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U(TNS)—College is a large financial undertaking, but with the economy on the rebound more families are willing to shoulder the cost.

That’s the finding of the latest annual survey, “How America Pays for College,” by student loan provider Sallie Mae. According to the study, families of undergraduate students says their total cost of college—using savings, grants, loans and other resources—increased an average of 16 percent for the 2014-15 academic year. (Sallie Mae in April surveyed 800 parents of undergraduates, along with 800 undergraduate students.)

That contrasts with previous years, when spending remained essentially flat even though college costs were rising annually.

High-income families (those earning $100,000 annually or more) were the biggest spenders. But overall, parents shelled out an average of $7,683 from income and savings, up from $6,292 a year ago.

“How much more money parents were putting into paying for college was probably the most interesting increase that we saw,” says Marie O’Malley, senior director of consumer research at Sallie Mae.

The reason may have to do with growing confidence in the economy. Parents reported feeling less worried than in previous years about their income declining or the value of their home dropping. They were also more optimistic about their child finding a job after graduation.

That says, with college costs continuing to rise, the survey did reveal ways both parents and students are trying to save, which may be worth considering if you’re trying to trim college costs.

Comparison-shop. When deciding which college to attend, families consider cost throughout the application process and often eliminate schools because of price.

According to the study, 39 percent of families decided against a college because of the price tag, even before researching a school. Sixty-two percent eliminated a school because of costs after applying.

It’s often a good idea to wait to cut a school until after you receive a financial aid package. That’s because a university’s published cost tends to be more than the net price — what families actually pay.

During the 2014-15 school year, for example, the published cost for tuition, fees, and room and board for in-state undergraduate students at four-year public universities averaged $18,940, according to the College Board, a nonprofit organization with more than 6,000 higher education institutions as members. The average net price: $12,830.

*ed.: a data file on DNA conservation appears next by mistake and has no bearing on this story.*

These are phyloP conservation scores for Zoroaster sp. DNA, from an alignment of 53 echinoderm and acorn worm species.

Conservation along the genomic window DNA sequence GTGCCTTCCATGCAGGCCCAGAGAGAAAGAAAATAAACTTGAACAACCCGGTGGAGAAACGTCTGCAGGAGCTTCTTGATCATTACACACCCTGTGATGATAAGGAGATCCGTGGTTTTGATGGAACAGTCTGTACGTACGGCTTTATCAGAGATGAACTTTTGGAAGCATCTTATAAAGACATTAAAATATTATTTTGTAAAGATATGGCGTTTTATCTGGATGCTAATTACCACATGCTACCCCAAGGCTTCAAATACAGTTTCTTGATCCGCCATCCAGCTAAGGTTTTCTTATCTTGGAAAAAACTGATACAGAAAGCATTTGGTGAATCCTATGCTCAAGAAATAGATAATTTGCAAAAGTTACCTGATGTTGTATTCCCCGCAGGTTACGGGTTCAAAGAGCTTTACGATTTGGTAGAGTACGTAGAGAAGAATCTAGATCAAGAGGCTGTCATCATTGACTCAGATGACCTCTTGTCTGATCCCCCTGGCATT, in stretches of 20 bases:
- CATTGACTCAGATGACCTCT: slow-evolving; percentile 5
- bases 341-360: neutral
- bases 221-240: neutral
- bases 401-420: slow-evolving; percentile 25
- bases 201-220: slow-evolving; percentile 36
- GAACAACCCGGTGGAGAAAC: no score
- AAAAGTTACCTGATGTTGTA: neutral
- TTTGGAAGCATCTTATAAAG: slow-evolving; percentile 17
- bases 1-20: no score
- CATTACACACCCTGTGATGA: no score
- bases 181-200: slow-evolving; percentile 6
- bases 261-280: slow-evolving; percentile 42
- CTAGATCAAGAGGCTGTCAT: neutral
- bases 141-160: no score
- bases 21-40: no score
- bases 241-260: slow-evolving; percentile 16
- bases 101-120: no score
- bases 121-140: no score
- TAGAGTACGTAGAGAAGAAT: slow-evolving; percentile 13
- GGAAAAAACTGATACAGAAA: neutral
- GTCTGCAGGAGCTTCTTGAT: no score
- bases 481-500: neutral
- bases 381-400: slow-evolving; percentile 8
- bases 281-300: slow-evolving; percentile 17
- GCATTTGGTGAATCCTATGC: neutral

Be resourceful. On average, parents cover the largest portion of college expenses — nearly a third of the bill—but students are mindful of costs.

In fact, 74 percent of students eliminated a school during the college search because of cost, compared with just half of parents.

“Students are worried about debt and don’t want to burden their parents with a big sticker price if they don’t have to,” O’Malley says.

But beyond taking out student loans, there are other ways to make college more affordable. The vast majority of students work during the school year. In other cases, families may target universities that are close to home (reducing travel expenses) or maximize tax deductions and credits for higher education, among other things.

Plan ahead. By far, though, the best way to avoid having to borrow heavily to pay for college is to plan ahead.

According to Sallie Mae’s study, families who planned and saved for college paid 21 percent more in total college costs than families that didn’t do so. But the average borrowing of students in families with a plan was 40 percent less.

“People who plan spend a little more, but that’s by choice,” O’Malley says. “They’ve thought about the total cost of school, and by the time their kid goes to college, they have more options. And the student ends up borrowing less.”

Carolyn Bigda writes Getting Started for the Chicago Tribune.

©2015 Chicago Tribune
Distributed by Tribune Content Agency, LLC.

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